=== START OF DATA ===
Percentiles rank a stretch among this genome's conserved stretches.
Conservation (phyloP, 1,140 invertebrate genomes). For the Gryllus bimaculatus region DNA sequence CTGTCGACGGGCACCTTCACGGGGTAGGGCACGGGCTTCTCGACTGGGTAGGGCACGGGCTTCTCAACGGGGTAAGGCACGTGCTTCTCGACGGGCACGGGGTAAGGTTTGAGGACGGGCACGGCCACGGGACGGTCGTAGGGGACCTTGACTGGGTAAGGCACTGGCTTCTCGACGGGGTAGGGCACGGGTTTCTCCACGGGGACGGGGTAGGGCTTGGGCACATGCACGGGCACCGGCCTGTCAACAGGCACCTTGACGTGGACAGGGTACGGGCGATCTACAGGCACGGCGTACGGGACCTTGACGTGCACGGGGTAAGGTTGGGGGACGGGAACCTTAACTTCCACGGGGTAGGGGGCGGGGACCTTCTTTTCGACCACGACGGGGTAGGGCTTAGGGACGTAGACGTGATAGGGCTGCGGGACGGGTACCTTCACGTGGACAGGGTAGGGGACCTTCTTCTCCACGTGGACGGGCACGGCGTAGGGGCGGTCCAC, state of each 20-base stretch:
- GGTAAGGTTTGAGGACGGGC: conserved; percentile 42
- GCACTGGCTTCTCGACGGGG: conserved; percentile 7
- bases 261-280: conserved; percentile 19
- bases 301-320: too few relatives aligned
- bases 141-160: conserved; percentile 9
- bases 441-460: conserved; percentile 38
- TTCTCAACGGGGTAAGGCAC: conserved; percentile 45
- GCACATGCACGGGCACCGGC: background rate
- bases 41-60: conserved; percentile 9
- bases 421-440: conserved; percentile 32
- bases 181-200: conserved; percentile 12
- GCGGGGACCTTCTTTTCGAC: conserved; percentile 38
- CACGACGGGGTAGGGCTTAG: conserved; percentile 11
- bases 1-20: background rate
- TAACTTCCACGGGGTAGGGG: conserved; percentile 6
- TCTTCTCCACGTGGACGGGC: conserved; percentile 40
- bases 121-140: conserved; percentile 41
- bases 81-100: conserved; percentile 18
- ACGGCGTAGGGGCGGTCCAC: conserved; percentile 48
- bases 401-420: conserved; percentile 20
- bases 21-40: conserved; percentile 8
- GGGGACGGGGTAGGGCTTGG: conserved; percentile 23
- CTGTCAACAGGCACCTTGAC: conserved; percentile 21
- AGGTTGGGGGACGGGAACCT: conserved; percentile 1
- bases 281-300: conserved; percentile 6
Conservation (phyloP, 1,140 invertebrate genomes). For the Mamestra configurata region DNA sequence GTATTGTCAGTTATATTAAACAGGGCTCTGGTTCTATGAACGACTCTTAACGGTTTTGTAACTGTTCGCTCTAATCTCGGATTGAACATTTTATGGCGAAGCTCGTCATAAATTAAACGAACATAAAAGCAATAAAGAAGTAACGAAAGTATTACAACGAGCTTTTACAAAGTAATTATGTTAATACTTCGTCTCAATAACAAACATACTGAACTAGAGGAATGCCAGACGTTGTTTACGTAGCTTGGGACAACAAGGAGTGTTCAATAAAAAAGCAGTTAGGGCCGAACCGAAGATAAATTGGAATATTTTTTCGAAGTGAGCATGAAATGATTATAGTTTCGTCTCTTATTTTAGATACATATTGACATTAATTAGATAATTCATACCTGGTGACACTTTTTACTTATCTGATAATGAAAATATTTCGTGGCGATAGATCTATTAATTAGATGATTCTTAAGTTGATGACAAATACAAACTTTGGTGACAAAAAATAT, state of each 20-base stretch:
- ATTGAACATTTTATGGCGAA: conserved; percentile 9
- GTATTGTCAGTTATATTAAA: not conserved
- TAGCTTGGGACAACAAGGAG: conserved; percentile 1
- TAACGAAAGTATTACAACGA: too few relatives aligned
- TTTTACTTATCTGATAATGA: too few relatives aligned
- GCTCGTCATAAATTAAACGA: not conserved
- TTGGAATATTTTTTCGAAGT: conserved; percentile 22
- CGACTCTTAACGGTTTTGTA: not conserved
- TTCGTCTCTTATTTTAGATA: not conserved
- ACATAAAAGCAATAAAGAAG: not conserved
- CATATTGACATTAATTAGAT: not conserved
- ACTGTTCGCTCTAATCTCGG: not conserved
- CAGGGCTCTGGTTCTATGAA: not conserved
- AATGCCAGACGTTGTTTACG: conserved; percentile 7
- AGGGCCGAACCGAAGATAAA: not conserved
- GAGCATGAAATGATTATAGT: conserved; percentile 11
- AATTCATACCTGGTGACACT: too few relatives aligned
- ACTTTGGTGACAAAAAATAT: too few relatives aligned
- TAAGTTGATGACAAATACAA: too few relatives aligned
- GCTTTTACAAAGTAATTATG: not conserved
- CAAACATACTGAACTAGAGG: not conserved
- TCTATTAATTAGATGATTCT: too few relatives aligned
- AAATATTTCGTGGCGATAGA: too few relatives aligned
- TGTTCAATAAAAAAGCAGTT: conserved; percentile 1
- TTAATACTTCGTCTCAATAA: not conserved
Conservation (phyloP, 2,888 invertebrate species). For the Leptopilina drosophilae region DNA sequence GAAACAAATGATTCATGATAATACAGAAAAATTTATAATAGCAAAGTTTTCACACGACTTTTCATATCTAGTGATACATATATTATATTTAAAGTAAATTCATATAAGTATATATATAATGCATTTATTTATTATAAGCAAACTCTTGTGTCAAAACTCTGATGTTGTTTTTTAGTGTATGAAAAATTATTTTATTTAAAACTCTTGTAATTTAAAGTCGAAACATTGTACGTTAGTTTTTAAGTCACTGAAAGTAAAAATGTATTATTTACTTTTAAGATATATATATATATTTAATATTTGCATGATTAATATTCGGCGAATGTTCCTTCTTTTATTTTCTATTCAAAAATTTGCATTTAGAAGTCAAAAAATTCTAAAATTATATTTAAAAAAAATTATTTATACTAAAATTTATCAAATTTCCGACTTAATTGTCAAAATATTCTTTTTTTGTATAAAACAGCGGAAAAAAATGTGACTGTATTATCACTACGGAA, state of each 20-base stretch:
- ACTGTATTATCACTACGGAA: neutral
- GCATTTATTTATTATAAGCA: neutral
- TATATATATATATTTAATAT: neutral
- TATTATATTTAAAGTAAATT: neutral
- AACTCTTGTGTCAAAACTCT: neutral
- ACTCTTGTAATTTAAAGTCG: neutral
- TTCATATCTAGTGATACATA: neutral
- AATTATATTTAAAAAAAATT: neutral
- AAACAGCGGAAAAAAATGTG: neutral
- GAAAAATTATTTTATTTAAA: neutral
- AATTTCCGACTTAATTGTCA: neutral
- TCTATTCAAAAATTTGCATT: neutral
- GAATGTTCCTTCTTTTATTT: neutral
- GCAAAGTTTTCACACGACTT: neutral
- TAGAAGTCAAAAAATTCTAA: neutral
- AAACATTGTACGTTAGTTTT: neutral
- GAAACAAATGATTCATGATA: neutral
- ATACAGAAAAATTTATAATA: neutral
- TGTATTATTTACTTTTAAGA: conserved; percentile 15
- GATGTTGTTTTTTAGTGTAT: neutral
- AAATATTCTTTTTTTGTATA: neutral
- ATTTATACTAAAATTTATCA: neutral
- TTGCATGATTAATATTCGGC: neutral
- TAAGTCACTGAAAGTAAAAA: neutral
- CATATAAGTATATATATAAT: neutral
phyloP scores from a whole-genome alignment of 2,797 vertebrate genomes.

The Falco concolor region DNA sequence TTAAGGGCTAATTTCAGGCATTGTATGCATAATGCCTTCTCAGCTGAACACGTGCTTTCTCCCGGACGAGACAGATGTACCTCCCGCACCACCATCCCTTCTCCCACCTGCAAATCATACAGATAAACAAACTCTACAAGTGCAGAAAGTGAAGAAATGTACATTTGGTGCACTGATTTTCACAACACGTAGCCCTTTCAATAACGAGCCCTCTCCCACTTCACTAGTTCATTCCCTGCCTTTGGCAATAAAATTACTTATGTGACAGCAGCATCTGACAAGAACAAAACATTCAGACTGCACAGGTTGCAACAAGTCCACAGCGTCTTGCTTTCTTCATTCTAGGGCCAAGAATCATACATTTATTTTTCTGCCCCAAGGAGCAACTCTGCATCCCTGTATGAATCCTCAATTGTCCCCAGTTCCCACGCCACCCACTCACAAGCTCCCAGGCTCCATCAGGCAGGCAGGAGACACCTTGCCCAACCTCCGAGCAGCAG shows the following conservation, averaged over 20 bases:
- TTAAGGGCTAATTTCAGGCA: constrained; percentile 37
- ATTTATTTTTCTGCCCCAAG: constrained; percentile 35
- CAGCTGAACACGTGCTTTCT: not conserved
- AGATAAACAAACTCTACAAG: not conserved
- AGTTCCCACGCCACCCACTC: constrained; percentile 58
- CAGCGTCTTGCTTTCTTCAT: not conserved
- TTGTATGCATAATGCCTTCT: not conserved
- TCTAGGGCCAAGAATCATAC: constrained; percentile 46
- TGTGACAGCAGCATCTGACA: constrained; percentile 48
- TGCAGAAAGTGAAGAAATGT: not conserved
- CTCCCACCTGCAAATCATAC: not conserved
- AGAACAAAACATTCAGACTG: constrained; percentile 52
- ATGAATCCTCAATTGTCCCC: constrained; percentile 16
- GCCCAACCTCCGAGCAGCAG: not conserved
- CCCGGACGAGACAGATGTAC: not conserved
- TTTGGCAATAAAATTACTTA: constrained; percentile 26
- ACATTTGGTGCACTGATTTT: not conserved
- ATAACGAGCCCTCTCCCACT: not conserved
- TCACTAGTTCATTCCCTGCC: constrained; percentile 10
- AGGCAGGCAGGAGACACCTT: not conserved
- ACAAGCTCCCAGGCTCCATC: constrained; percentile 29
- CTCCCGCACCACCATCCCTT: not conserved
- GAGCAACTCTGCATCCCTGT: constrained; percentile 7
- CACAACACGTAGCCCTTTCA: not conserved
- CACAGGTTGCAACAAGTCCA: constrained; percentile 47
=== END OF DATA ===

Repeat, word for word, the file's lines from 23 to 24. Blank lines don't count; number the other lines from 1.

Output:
- bases 21-40: conserved; percentile 8
- GGGGACGGGGTAGGGCTTGG: conserved; percentile 23